With the birth of the royal baby expected soon, and the announcement from The Royal Mint that babies born on the same day would receive a ‘lucky’ silver penny, I was intrigued to see whether there were records showing examples of other commemorative gifts for royal births in history.
Looking through records here at The National Archives, I found a file from the Ministry of Food (MAF 99/627) relating to the commemorative food gift parcel given to mothers of babies born on 14 November 1948 â€“ the same day as Prince Charles, HRH The Prince of Wales.
Contained within the file is correspondence from the Commonwealth Gift Centre, part of the Ministry of Food, to Buckingham Palace suggesting the idea of a food gift parcel for mothers of babies born on the same day as the royal prince. A reply was received from Buckingham Palace stating that ‘Her Royal Highness [Princess Elizabeth â€“ now Queen Elizabeth II] thinks that this is an excellent idea and desires me to ask you to go ahead with it.’
The commemorative food gift parcels sent from the Commonwealth Gift Centre were done with the help of the Womenâ€™s Voluntary Services, who did the sending of the parcels, and the Central National Registration Office, who scrutinised the birth certificates and application forms of those that applied.
What was in the food gift parcel remains inconclusive from the record but there were lots of suggestions which included honey, marmalade, soap, butter, dried egg and even meat products such as bacon and beef. However, the documentation available suggests that there were issues with perishable items, as you can well imagine. The Registrar at the Central National Registration Office amusingly notes in his correspondence that ‘I have often wondered as to the contents of these parcels, but maybe it does not concern, mere man.’
The correspondence in the file notes the issues there were with delivering the parcels within what was expected to take only a few weeks following the birth. The main problem was the number of births; they had anticipated 1,500 based on the average recorded in the UK at the time, but they received a grand total of 2,269 applications.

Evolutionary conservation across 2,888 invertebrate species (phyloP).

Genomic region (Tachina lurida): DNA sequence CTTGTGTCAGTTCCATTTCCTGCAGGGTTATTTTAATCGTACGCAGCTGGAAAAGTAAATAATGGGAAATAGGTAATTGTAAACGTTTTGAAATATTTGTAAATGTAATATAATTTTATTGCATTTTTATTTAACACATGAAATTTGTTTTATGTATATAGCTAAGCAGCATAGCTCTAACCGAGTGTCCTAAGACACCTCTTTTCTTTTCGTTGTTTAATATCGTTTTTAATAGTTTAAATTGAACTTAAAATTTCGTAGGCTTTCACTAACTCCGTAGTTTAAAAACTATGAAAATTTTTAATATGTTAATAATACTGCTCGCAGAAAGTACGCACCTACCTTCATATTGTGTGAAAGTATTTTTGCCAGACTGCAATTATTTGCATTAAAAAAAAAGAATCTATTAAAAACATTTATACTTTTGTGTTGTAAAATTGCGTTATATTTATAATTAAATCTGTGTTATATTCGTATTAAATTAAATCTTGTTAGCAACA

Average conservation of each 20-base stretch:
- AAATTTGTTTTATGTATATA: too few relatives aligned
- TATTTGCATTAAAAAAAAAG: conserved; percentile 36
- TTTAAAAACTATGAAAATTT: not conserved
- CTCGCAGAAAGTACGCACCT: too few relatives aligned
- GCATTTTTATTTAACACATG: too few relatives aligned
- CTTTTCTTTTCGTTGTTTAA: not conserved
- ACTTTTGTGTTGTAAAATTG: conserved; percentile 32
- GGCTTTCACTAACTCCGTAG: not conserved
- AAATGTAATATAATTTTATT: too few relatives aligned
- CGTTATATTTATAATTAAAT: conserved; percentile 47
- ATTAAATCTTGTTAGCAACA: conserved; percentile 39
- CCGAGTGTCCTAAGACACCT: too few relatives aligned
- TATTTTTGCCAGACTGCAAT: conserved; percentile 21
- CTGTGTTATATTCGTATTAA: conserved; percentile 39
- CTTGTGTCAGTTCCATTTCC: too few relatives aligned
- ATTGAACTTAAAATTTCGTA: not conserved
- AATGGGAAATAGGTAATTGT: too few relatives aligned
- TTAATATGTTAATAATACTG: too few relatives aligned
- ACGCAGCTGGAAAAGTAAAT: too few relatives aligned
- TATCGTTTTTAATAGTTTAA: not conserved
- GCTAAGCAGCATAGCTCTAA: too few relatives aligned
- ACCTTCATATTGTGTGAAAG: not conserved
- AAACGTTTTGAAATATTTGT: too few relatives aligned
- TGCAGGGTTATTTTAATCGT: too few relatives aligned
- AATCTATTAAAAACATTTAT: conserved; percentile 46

Interestingly, the current average in 2013 for the number of children born in the UK each day is 1,983, showing the extent of the baby boom. The Royal Mint are producing 2,013 coins for the royal birth in 2013 to ensure there are enough to go round.
The unexpected increase back in 1948 would have undoubtedly created a significant administrative issue, as one official from Buckingham Palace notes: ‘The trouble appears to have been that there were at least 1,000 extra babies born on 14th November than is usual in this country. It just shows the stimulus a Royal Birth has on the productivity of this country!’
This huge administrative task which, although it took months rather than weeks to organise, must have been very gratefully received considering it was only four years after the end of the Second World War and rationing was still in place. The correspondence notes that the final food gift parcel was delivered to Mrs Tait in Scotland in July 1949.
In 2013, The Royal Mint are asking parents of children born on the same day as the royal baby to register their childâ€™s birth on The Royal Mint Facebook page in order to obtain a 2013 commemorative coin. So hopefully our significant technological advances since 1948 should help to deliver the 2013 commemorative gift as quickly as possible.
As the excitement builds over the next few days and weeks, you may like to see the historic celebrations surrounding the birth of Prince Charles as shown in the British PathÃ© video â€˜Prince Charles is Born, 1948â€™ via The National Archives’ Education section.